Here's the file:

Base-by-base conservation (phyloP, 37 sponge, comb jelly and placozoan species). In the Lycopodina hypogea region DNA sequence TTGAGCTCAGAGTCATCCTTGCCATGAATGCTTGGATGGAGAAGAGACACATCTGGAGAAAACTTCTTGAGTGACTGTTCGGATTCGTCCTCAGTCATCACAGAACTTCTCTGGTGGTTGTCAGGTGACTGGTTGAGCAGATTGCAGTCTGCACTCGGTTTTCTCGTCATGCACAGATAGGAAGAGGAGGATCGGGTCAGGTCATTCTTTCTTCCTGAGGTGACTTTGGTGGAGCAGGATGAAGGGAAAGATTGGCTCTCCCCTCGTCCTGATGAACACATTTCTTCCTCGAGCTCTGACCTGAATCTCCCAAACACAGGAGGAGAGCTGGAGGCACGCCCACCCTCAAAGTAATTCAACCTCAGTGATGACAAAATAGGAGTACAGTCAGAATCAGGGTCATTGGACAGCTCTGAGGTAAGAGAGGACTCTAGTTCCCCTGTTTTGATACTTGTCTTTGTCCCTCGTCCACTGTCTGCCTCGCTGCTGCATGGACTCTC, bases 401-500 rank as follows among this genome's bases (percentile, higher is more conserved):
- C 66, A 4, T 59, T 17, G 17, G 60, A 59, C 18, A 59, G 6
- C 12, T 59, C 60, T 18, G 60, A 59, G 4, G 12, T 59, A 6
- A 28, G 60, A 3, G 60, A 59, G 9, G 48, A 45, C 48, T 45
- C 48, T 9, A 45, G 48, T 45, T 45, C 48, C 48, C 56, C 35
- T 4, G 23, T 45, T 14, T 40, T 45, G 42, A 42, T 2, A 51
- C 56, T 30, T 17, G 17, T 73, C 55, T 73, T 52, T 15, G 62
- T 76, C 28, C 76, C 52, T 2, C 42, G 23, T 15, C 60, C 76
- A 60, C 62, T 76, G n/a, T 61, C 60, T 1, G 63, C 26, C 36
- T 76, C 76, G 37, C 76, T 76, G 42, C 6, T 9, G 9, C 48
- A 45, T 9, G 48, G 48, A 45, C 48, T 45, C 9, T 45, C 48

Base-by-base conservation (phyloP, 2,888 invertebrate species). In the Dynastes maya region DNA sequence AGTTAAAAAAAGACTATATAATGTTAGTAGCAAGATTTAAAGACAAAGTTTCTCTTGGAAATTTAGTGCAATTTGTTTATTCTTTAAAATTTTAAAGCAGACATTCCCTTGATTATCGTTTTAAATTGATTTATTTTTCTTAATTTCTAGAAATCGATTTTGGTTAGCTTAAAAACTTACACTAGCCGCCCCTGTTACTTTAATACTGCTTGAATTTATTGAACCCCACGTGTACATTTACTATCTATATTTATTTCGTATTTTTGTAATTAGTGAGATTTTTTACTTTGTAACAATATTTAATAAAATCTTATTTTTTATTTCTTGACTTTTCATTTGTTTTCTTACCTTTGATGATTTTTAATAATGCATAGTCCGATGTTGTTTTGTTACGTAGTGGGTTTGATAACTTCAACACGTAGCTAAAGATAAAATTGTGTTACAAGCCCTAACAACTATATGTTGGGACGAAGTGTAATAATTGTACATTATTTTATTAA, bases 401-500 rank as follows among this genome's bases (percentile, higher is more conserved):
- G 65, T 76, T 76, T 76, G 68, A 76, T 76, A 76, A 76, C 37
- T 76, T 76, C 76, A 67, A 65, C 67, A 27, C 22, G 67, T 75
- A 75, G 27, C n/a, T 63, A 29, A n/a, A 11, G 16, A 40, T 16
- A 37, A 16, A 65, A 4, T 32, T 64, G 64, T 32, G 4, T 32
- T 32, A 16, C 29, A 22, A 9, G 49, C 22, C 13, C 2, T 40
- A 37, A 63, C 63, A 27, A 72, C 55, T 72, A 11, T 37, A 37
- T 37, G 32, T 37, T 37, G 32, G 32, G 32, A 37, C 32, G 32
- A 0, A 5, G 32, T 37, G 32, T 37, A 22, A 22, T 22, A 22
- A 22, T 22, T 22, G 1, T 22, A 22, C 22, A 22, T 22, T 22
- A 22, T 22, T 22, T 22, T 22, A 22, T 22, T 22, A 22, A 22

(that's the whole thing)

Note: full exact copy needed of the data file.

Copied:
Base-by-base conservation (phyloP, 37 sponge, comb jelly and placozoan species). In the Lycopodina hypogea region DNA sequence TTGAGCTCAGAGTCATCCTTGCCATGAATGCTTGGATGGAGAAGAGACACATCTGGAGAAAACTTCTTGAGTGACTGTTCGGATTCGTCCTCAGTCATCACAGAACTTCTCTGGTGGTTGTCAGGTGACTGGTTGAGCAGATTGCAGTCTGCACTCGGTTTTCTCGTCATGCACAGATAGGAAGAGGAGGATCGGGTCAGGTCATTCTTTCTTCCTGAGGTGACTTTGGTGGAGCAGGATGAAGGGAAAGATTGGCTCTCCCCTCGTCCTGATGAACACATTTCTTCCTCGAGCTCTGACCTGAATCTCCCAAACACAGGAGGAGAGCTGGAGGCACGCCCACCCTCAAAGTAATTCAACCTCAGTGATGACAAAATAGGAGTACAGTCAGAATCAGGGTCATTGGACAGCTCTGAGGTAAGAGAGGACTCTAGTTCCCCTGTTTTGATACTTGTCTTTGTCCCTCGTCCACTGTCTGCCTCGCTGCTGCATGGACTCTC, bases 401-500 rank as follows among this genome's bases (percentile, higher is more conserved):
- C 66, A 4, T 59, T 17, G 17, G 60, A 59, C 18, A 59, G 6
- C 12, T 59, C 60, T 18, G 60, A 59, G 4, G 12, T 59, A 6
- A 28, G 60, A 3, G 60, A 59, G 9, G 48, A 45, C 48, T 45
- C 48, T 9, A 45, G 48, T 45, T 45, C 48, C 48, C 56, C 35
- T 4, G 23, T 45, T 14, T 40, T 45, G 42, A 42, T 2, A 51
- C 56, T 30, T 17, G 17, T 73, C 55, T 73, T 52, T 15, G 62
- T 76, C 28, C 76, C 52, T 2, C 42, G 23, T 15, C 60, C 76
- A 60, C 62, T 76, G n/a, T 61, C 60, T 1, G 63, C 26, C 36
- T 76, C 76, G 37, C 76, T 76, G 42, C 6, T 9, G 9, C 48
- A 45, T 9, G 48, G 48, A 45, C 48, T 45, C 9, T 45, C 48

Base-by-base conservation (phyloP, 2,888 invertebrate species). In the Dynastes maya region DNA sequence AGTTAAAAAAAGACTATATAATGTTAGTAGCAAGATTTAAAGACAAAGTTTCTCTTGGAAATTTAGTGCAATTTGTTTATTCTTTAAAATTTTAAAGCAGACATTCCCTTGATTATCGTTTTAAATTGATTTATTTTTCTTAATTTCTAGAAATCGATTTTGGTTAGCTTAAAAACTTACACTAGCCGCCCCTGTTACTTTAATACTGCTTGAATTTATTGAACCCCACGTGTACATTTACTATCTATATTTATTTCGTATTTTTGTAATTAGTGAGATTTTTTACTTTGTAACAATATTTAATAAAATCTTATTTTTTATTTCTTGACTTTTCATTTGTTTTCTTACCTTTGATGATTTTTAATAATGCATAGTCCGATGTTGTTTTGTTACGTAGTGGGTTTGATAACTTCAACACGTAGCTAAAGATAAAATTGTGTTACAAGCCCTAACAACTATATGTTGGGACGAAGTGTAATAATTGTACATTATTTTATTAA, bases 401-500 rank as follows among this genome's bases (percentile, higher is more conserved):
- G 65, T 76, T 76, T 76, G 68, A 76, T 76, A 76, A 76, C 37
- T 76, T 76, C 76, A 67, A 65, C 67, A 27, C 22, G 67, T 75
- A 75, G 27, C n/a, T 63, A 29, A n/a, A 11, G 16, A 40, T 16
- A 37, A 16, A 65, A 4, T 32, T 64, G 64, T 32, G 4, T 32
- T 32, A 16, C 29, A 22, A 9, G 49, C 22, C 13, C 2, T 40
- A 37, A 63, C 63, A 27, A 72, C 55, T 72, A 11, T 37, A 37
- T 37, G 32, T 37, T 37, G 32, G 32, G 32, A 37, C 32, G 32
- A 0, A 5, G 32, T 37, G 32, T 37, A 22, A 22, T 22, A 22
- A 22, T 22, T 22, G 1, T 22, A 22, C 22, A 22, T 22, T 22
- A 22, T 22, T 22, T 22, T 22, A 22, T 22, T 22, A 22, A 22